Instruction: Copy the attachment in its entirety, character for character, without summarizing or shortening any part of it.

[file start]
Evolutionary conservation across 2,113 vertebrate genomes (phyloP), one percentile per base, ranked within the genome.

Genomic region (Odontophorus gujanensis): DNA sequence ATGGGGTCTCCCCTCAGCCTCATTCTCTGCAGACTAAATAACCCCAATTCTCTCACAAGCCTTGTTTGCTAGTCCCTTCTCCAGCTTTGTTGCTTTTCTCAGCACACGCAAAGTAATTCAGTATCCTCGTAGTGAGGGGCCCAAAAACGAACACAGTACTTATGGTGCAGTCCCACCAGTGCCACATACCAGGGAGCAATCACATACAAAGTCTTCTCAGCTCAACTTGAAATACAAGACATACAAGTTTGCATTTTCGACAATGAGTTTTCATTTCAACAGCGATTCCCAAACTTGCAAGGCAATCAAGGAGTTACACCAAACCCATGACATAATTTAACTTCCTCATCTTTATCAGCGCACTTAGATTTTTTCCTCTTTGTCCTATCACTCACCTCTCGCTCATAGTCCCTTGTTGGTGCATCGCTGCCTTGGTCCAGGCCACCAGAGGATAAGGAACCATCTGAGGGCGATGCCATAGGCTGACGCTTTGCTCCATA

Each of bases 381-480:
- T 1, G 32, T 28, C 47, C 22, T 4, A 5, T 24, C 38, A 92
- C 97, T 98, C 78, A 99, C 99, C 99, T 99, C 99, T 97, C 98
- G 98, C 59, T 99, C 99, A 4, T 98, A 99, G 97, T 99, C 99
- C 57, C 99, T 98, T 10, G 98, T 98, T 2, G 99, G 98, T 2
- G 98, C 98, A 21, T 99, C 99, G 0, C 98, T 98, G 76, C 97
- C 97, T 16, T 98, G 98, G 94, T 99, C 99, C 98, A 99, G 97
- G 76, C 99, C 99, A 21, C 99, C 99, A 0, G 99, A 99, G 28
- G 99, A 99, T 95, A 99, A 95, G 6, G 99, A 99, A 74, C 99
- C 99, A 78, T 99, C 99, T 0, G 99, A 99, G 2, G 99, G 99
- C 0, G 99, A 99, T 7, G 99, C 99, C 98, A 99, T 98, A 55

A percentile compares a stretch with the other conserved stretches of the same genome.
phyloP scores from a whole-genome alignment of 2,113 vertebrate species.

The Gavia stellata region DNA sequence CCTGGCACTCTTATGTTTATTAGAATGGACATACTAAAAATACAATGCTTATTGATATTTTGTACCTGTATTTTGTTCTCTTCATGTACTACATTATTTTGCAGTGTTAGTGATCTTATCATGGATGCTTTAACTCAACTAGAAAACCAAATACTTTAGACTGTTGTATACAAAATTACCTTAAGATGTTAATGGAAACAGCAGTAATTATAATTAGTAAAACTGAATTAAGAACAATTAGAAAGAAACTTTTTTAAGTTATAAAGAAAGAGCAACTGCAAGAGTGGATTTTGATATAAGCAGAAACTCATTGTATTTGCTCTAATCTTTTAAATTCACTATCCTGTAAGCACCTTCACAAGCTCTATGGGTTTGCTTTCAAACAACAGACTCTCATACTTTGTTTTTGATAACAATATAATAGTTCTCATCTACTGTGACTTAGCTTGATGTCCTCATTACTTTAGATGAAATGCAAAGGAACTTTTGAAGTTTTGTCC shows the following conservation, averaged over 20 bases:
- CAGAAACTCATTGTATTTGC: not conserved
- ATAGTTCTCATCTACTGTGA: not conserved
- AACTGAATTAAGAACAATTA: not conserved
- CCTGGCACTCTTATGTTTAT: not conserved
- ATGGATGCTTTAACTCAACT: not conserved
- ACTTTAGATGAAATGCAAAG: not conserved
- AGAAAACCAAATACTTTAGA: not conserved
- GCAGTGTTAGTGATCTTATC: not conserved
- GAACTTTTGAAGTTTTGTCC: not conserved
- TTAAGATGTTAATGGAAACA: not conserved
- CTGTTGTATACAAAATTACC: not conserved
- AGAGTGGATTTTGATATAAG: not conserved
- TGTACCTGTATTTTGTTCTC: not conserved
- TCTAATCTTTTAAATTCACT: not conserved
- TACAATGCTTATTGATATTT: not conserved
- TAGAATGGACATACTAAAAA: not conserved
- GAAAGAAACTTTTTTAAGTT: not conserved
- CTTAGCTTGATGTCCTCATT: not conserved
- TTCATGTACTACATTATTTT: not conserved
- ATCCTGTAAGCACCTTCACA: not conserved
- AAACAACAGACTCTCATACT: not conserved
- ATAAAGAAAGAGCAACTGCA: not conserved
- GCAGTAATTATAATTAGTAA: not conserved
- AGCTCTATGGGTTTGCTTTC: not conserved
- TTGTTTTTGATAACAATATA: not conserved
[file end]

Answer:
Evolutionary conservation across 2,113 vertebrate genomes (phyloP), one percentile per base, ranked within the genome.

Genomic region (Odontophorus gujanensis): DNA sequence ATGGGGTCTCCCCTCAGCCTCATTCTCTGCAGACTAAATAACCCCAATTCTCTCACAAGCCTTGTTTGCTAGTCCCTTCTCCAGCTTTGTTGCTTTTCTCAGCACACGCAAAGTAATTCAGTATCCTCGTAGTGAGGGGCCCAAAAACGAACACAGTACTTATGGTGCAGTCCCACCAGTGCCACATACCAGGGAGCAATCACATACAAAGTCTTCTCAGCTCAACTTGAAATACAAGACATACAAGTTTGCATTTTCGACAATGAGTTTTCATTTCAACAGCGATTCCCAAACTTGCAAGGCAATCAAGGAGTTACACCAAACCCATGACATAATTTAACTTCCTCATCTTTATCAGCGCACTTAGATTTTTTCCTCTTTGTCCTATCACTCACCTCTCGCTCATAGTCCCTTGTTGGTGCATCGCTGCCTTGGTCCAGGCCACCAGAGGATAAGGAACCATCTGAGGGCGATGCCATAGGCTGACGCTTTGCTCCATA

Each of bases 381-480:
- T 1, G 32, T 28, C 47, C 22, T 4, A 5, T 24, C 38, A 92
- C 97, T 98, C 78, A 99, C 99, C 99, T 99, C 99, T 97, C 98
- G 98, C 59, T 99, C 99, A 4, T 98, A 99, G 97, T 99, C 99
- C 57, C 99, T 98, T 10, G 98, T 98, T 2, G 99, G 98, T 2
- G 98, C 98, A 21, T 99, C 99, G 0, C 98, T 98, G 76, C 97
- C 97, T 16, T 98, G 98, G 94, T 99, C 99, C 98, A 99, G 97
- G 76, C 99, C 99, A 21, C 99, C 99, A 0, G 99, A 99, G 28
- G 99, A 99, T 95, A 99, A 95, G 6, G 99, A 99, A 74, C 99
- C 99, A 78, T 99, C 99, T 0, G 99, A 99, G 2, G 99, G 99
- C 0, G 99, A 99, T 7, G 99, C 99, C 98, A 99, T 98, A 55

A percentile compares a stretch with the other conserved stretches of the same genome.
phyloP scores from a whole-genome alignment of 2,113 vertebrate species.

The Gavia stellata region DNA sequence CCTGGCACTCTTATGTTTATTAGAATGGACATACTAAAAATACAATGCTTATTGATATTTTGTACCTGTATTTTGTTCTCTTCATGTACTACATTATTTTGCAGTGTTAGTGATCTTATCATGGATGCTTTAACTCAACTAGAAAACCAAATACTTTAGACTGTTGTATACAAAATTACCTTAAGATGTTAATGGAAACAGCAGTAATTATAATTAGTAAAACTGAATTAAGAACAATTAGAAAGAAACTTTTTTAAGTTATAAAGAAAGAGCAACTGCAAGAGTGGATTTTGATATAAGCAGAAACTCATTGTATTTGCTCTAATCTTTTAAATTCACTATCCTGTAAGCACCTTCACAAGCTCTATGGGTTTGCTTTCAAACAACAGACTCTCATACTTTGTTTTTGATAACAATATAATAGTTCTCATCTACTGTGACTTAGCTTGATGTCCTCATTACTTTAGATGAAATGCAAAGGAACTTTTGAAGTTTTGTCC shows the following conservation, averaged over 20 bases:
- CAGAAACTCATTGTATTTGC: not conserved
- ATAGTTCTCATCTACTGTGA: not conserved
- AACTGAATTAAGAACAATTA: not conserved
- CCTGGCACTCTTATGTTTAT: not conserved
- ATGGATGCTTTAACTCAACT: not conserved
- ACTTTAGATGAAATGCAAAG: not conserved
- AGAAAACCAAATACTTTAGA: not conserved
- GCAGTGTTAGTGATCTTATC: not conserved
- GAACTTTTGAAGTTTTGTCC: not conserved
- TTAAGATGTTAATGGAAACA: not conserved
- CTGTTGTATACAAAATTACC: not conserved
- AGAGTGGATTTTGATATAAG: not conserved
- TGTACCTGTATTTTGTTCTC: not conserved
- TCTAATCTTTTAAATTCACT: not conserved
- TACAATGCTTATTGATATTT: not conserved
- TAGAATGGACATACTAAAAA: not conserved
- GAAAGAAACTTTTTTAAGTT: not conserved
- CTTAGCTTGATGTCCTCATT: not conserved
- TTCATGTACTACATTATTTT: not conserved
- ATCCTGTAAGCACCTTCACA: not conserved
- AAACAACAGACTCTCATACT: not conserved
- ATAAAGAAAGAGCAACTGCA: not conserved
- GCAGTAATTATAATTAGTAA: not conserved
- AGCTCTATGGGTTTGCTTTC: not conserved
- TTGTTTTTGATAACAATATA: not conserved